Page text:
Trans PC outed by inspector thought it would be the end of her career
PC Bee Bailey said she tried to be herself, but in a ‘hidden sense’ (Picture: Bee Bailey/BPM)
A police officer was left feeling mortified and afraid after she was outed by a colleague for being transgender.
PC Bee Bailey thought that was the end of her career, fearing she’d be fired or hounded by the press.
But she has since gone on to enjoy an illustrious 22 year career in Gloucestershire Constabulary, which has helped her grow into a far more confident person.
Bee has worked as an ambassador for trans officers in Europe and has delivered presentations with everyone from frontline cops and then Prime Minister Theresa May.
Sharing her story, Bee told how after a bad day at work as a graphic artist, she came across a job as for Gloucestershire Constabulary in the newspaper.
She felt inspired to do something different and took the force up on its offer, but when she received her acceptance letter, she started having doubts.
Bee, who lives in South Gloucestershire, says she suddenly thought ‘Oh my gosh, I’m going to have to give up being trans’.
She desperately tried to hide who she really was because she thought the force would not tolerate it.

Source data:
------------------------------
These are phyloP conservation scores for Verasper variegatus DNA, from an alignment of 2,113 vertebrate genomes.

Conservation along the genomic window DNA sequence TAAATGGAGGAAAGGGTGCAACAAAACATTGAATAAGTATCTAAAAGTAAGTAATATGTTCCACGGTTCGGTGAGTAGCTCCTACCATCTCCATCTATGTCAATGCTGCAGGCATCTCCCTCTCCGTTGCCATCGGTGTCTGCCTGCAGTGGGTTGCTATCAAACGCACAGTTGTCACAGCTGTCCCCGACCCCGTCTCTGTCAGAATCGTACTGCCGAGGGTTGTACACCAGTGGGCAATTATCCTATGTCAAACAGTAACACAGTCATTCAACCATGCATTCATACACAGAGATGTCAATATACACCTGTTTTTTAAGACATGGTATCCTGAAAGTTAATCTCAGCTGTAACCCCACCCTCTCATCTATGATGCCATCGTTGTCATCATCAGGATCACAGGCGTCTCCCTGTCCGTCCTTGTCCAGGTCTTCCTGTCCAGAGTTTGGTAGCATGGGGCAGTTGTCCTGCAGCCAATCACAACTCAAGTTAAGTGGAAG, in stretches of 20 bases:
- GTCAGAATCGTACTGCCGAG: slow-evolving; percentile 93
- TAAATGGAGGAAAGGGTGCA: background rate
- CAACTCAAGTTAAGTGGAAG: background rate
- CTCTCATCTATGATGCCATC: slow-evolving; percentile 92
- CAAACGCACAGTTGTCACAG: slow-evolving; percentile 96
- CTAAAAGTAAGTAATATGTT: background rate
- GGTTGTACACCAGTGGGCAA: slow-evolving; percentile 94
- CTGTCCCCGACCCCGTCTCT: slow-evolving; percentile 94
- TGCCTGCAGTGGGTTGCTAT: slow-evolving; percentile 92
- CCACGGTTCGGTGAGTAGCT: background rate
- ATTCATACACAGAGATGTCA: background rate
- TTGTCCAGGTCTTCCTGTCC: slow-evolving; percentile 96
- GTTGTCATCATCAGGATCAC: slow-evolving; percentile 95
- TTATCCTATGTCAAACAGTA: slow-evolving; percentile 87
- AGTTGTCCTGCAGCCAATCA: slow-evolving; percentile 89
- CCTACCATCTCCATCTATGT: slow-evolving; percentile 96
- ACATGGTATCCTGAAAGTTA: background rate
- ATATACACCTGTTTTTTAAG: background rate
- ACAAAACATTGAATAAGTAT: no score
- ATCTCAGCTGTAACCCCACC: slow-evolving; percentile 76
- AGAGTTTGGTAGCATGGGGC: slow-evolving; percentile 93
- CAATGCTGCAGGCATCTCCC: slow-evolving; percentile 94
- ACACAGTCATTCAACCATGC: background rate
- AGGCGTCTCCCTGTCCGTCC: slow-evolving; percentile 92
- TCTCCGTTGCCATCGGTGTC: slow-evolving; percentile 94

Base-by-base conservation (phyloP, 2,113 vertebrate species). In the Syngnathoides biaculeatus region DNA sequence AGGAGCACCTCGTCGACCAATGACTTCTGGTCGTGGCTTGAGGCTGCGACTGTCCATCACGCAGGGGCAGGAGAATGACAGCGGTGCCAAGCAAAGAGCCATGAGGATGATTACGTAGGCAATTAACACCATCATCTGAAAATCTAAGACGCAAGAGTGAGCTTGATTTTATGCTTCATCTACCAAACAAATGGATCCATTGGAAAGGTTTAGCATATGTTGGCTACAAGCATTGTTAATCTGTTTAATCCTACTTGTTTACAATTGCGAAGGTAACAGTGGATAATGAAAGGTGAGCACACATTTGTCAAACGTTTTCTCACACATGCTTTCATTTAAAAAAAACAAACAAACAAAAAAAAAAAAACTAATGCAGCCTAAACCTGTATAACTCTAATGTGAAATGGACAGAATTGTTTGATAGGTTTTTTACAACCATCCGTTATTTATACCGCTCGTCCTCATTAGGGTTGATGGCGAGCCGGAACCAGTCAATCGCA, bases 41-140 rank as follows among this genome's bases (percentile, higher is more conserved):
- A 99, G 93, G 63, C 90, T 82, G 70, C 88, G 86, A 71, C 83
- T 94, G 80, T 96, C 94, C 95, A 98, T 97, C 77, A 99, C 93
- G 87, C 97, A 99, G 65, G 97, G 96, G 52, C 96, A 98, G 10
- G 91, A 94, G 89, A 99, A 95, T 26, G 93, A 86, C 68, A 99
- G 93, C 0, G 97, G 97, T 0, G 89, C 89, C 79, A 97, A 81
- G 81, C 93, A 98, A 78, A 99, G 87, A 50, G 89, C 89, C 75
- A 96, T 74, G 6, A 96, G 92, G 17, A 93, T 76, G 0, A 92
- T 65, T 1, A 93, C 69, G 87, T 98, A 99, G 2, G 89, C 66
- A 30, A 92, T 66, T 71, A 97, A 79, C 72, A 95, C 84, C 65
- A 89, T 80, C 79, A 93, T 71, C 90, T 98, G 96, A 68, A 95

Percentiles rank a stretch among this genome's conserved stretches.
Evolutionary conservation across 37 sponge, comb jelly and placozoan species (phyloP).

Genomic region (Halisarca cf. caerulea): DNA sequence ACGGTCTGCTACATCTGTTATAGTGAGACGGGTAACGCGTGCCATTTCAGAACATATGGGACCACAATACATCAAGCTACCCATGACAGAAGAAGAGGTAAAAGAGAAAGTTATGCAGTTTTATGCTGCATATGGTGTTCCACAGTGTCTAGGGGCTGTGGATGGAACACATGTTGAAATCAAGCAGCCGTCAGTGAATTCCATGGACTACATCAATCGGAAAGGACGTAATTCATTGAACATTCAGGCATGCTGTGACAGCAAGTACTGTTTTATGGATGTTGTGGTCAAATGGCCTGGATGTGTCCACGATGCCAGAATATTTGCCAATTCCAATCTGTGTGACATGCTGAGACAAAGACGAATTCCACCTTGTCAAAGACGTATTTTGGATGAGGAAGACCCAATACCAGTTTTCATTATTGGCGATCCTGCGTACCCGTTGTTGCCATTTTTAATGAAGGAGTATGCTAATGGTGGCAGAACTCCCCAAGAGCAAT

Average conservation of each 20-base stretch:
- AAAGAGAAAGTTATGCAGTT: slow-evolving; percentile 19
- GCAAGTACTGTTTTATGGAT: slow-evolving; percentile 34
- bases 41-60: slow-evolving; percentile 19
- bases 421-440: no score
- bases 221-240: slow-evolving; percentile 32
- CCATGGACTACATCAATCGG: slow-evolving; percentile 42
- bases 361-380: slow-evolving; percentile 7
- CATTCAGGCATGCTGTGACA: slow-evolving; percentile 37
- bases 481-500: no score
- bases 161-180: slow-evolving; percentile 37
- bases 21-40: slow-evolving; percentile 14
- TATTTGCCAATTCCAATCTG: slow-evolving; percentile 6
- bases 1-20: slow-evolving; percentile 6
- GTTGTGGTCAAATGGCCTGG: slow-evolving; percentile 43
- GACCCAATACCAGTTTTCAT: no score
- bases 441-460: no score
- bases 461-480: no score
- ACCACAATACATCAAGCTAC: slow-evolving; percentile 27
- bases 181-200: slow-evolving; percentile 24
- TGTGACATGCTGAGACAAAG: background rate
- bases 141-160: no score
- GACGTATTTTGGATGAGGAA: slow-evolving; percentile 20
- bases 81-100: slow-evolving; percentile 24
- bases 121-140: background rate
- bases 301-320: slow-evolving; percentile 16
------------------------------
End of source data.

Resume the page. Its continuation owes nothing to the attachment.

Bee said: ‘When I joined the police, I used to joke that I was a “crime-fighting superhero by day, and a princess by night”, and the two were never going to meet.
‘I remember going out for the last time and thinking “This is absolutely it, I cannot be found out for this because I’ll be fired”.
Bee said she feared being ‘smashed by the press’ (Picture: BristolLive/BPM)
‘Being fired was the best option in my head – the worst being I could have been smashed by the press.
‘The press were a very different animal then, you used to see phrases like “gender bender cop”. It was not nice stuff, and it was always the worst choice photograph.
After a few weeks in the police force, Bee tried to be herself, but in a ‘hidden sense’. She returned to her social life as Bee, but still kept things under wraps at work.
She said: ‘I was working in Stroud at the time, and I knew it likely wouldn’t be tolerated or be an easy journey if I was found out.
‘We have a professional standards department, and I’d feel physically sick if I saw somebody I didn’t know in the station in a dark suit.
‘The positive twist is that I would live policing to the absolute full, so if lights and sirens could go on, they went on because I was waiting month in, month out to be found out, sacked, and end up in the press.
‘My arrest rates were the highest for about eight months at Stroud Police Station.’
A few years passed, and Bee began to head down the route of gender affirming surgery.
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